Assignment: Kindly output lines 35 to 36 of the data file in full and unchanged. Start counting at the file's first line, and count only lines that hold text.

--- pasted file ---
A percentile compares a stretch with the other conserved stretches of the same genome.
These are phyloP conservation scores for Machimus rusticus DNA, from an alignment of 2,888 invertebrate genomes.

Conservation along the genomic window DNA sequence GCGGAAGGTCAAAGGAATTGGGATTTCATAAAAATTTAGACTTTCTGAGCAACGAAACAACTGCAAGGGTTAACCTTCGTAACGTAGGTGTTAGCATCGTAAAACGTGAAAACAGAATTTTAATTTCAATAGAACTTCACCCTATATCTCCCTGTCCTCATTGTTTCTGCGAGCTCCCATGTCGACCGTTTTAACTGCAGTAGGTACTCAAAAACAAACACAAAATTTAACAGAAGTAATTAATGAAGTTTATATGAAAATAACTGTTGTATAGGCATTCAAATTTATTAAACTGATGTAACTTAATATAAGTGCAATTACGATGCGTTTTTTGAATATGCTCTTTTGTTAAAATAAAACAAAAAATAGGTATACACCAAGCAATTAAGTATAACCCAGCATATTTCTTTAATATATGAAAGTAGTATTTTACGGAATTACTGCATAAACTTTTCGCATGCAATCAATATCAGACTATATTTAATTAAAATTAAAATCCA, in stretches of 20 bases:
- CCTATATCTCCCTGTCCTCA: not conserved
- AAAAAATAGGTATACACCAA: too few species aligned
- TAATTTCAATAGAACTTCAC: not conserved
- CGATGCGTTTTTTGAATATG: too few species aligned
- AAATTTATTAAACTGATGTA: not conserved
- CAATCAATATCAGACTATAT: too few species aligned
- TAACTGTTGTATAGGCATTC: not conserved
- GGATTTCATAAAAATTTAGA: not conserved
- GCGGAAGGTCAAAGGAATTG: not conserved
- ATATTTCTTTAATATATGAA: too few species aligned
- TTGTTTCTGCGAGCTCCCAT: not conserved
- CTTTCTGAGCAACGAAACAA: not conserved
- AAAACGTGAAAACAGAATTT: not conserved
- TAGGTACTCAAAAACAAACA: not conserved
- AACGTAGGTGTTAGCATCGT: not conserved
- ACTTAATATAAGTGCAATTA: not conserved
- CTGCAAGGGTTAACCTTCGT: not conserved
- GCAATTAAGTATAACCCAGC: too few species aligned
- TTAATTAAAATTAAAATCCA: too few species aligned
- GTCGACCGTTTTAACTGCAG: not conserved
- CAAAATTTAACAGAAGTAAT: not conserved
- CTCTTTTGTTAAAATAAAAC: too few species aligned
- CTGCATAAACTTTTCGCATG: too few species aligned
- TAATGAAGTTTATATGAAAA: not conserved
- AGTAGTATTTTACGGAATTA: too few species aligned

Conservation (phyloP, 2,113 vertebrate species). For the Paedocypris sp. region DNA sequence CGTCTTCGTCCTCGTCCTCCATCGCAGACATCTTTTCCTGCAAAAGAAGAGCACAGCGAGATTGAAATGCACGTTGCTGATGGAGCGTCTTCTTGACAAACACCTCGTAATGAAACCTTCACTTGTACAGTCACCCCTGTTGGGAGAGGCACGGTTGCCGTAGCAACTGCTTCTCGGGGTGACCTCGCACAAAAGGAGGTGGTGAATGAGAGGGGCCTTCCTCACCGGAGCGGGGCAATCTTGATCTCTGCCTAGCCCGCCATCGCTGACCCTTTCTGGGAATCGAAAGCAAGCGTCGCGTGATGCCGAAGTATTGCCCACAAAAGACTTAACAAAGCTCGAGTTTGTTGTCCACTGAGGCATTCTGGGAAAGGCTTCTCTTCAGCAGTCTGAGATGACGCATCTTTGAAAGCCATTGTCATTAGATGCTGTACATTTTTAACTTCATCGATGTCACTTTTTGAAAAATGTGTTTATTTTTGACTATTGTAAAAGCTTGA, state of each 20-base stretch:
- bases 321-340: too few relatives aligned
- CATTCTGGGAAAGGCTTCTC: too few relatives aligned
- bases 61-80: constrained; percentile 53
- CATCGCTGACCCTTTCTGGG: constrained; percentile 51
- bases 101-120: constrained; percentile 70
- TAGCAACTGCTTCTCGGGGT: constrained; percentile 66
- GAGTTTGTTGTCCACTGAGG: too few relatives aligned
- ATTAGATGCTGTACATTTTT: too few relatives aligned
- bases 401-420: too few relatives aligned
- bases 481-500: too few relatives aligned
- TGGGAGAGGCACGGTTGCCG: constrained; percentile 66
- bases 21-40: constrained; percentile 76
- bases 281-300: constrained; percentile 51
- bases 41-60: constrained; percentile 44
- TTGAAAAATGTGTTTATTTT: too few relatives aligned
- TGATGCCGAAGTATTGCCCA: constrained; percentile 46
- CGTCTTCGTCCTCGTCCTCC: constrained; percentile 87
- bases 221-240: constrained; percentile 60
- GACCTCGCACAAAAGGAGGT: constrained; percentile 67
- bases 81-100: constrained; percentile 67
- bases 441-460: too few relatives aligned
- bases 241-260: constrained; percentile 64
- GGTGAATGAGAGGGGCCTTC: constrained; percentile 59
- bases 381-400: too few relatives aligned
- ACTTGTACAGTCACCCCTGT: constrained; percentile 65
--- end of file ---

- TAGCAACTGCTTCTCGGGGT: constrained; percentile 66
- GAGTTTGTTGTCCACTGAGG: too few relatives aligned